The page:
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Lemon laws.

Laws are like sausages," Bismark once famously intoned, "It is better not to see them being made." Comparing laws to sausages is, of course, grossly unfair--to sausages. Sure, the rough and tumble of a bench-clearing legislative brawl is probably not much prettier than a machine stuffing fats and fillers into pig meat. But a bad sausage will just ruin breakfast, while a bad law can turn your stomach for years.

We've had our share of howlers in the past, laws that cost us a fortune, taxed us incomprehensibly, or were just plain idiotic. The problem is that the confluence of forces that create any particular law is unique, which means there's no sure-fire way to tell when Congress or the president is about to hand us something really inane. The best we can do is look at past experience, examine a handful of genuine stinkers and ask, what went wrong?

The laws here have been chosen not because

they are necessarily the worst we have on the books, but because each is illustrative, in different ways, of how legislation can go haywire. In some instances, it's good intentions gone wrong; in others, it's greedy intentions gone right. With a new president coming to town promising a shopping list of reforms, now may be the moment to learn something from earlier disasters.

A legislative hall of shame

Mandatory Minimum Sentences for Drug Crimes

Approaches to criminal sentencing, like wide ties and Tony Bennett, go through periods of fashion-ability. Sometimes judges have discretion about how long convicts get sent away, other times their hands are tied. In 1984, Congress ushered in a new era of the latter and delivered a legislative triumph of hype over good sense by creating a system of mandatory minimum sentences for a wide range of crimes, while eliminating most time reductions for good behavior.

The idea was to bring some uniformity to the system and insure that convicts served at least 85 percent of their sentences. The premises were sound enough. Race, class, and even gender figured into too many sentences and some liberal judges were reportedly letting violent criminals off easy. But in practice, the new system forces judges to incarcerate criminals--even non-threatening ones--for far longer than is often necessary, which is not only unfair, but spectacularly expensive. Nowhere is this more evident than in the minimum sentences for drug-related crimes.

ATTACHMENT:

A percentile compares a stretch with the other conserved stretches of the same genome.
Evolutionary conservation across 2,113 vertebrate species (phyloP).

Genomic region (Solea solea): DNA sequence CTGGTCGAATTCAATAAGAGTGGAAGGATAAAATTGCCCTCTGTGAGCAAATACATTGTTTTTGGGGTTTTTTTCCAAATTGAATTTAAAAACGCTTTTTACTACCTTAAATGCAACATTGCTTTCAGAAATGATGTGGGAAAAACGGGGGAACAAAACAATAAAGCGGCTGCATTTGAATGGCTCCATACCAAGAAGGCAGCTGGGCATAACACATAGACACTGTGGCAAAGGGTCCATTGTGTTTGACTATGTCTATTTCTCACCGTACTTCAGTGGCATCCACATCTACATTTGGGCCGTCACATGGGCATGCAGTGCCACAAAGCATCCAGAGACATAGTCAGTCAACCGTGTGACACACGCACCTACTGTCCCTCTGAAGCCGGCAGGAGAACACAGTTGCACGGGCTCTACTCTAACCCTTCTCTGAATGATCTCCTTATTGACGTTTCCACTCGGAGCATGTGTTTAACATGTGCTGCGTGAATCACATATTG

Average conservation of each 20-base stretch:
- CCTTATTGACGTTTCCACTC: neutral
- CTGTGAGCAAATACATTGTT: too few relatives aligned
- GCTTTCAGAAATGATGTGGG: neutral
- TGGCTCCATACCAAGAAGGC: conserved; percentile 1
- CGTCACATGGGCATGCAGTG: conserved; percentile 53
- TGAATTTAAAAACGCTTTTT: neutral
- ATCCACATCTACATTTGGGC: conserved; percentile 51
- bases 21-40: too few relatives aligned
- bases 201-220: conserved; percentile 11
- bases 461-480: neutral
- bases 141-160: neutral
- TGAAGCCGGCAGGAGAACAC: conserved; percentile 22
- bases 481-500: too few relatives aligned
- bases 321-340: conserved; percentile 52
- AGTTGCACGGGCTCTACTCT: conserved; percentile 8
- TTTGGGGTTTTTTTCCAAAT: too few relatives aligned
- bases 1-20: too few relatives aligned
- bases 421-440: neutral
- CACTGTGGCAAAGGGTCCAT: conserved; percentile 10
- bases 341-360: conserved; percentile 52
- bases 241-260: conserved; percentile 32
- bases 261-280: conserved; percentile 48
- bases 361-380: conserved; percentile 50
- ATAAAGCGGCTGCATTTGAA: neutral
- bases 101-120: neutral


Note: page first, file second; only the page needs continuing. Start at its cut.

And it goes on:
Congress, in all its wisdom, drafted these laws so that the amount of drugs involved in a particular offense is the paramount consideration, making the relative roles of the offenders secondary. An example: Say a guy, let's call him Bob, is part of an operation importing one thousand kilograms of cocaine into the country. Bob's role is little more than a

Where were the Democrats in the free-for-all that created '81 ? After gamely pressing for saner tax cuts for business and more relief for middle- and low-income earners, eye-witness accounts have the Democrats actually competing for the support of the business lobby, which found itself powerful enough to be courted by both parties. The results show it. Ultimately, most Americans didn't get any tax relief from '81. Which means that the supply-side theory-that if you put more money in people's pockets they'll work harder and save more--was only tested on the wealthy.

Just about all parts of the political spectrum can now find something to loathe in the 1981 Tax Act. Long-time Democratic insider Stuart Eizenstat reviles it because "it was a binge of tax cuts that have continued to leave the Treasury bereft." Herb Stein, a neoconservative economist with the American Enterprise Institute, decries its middle income tax cuts "because they only fed the deficit and were not enough to change behavior." Brookings Institute economist Charles Schultz says it was "the biggest single contributor" to our present deficit. At minimum, it was the harbinger of what was to come. There are estimates that during the eighties, upwards of 70 percent of new wealth went to the richest 1 percent of Americans, while the incomes of the bottom four fifths of the nation declined.

The only defenders left, it seems, are members of the Carlton Group. Cliff Massa, who was then "informal chairman of the group" and is now a partner at a D.C. law firm, says that the big problem with '81 was that it wasn't given enough time to work. And he still can get misty thinking about how it all came together. "We were really just along for the ride while the Gipper was pulling us through," says Massa. "Those were the good old days."

The Delaney Clause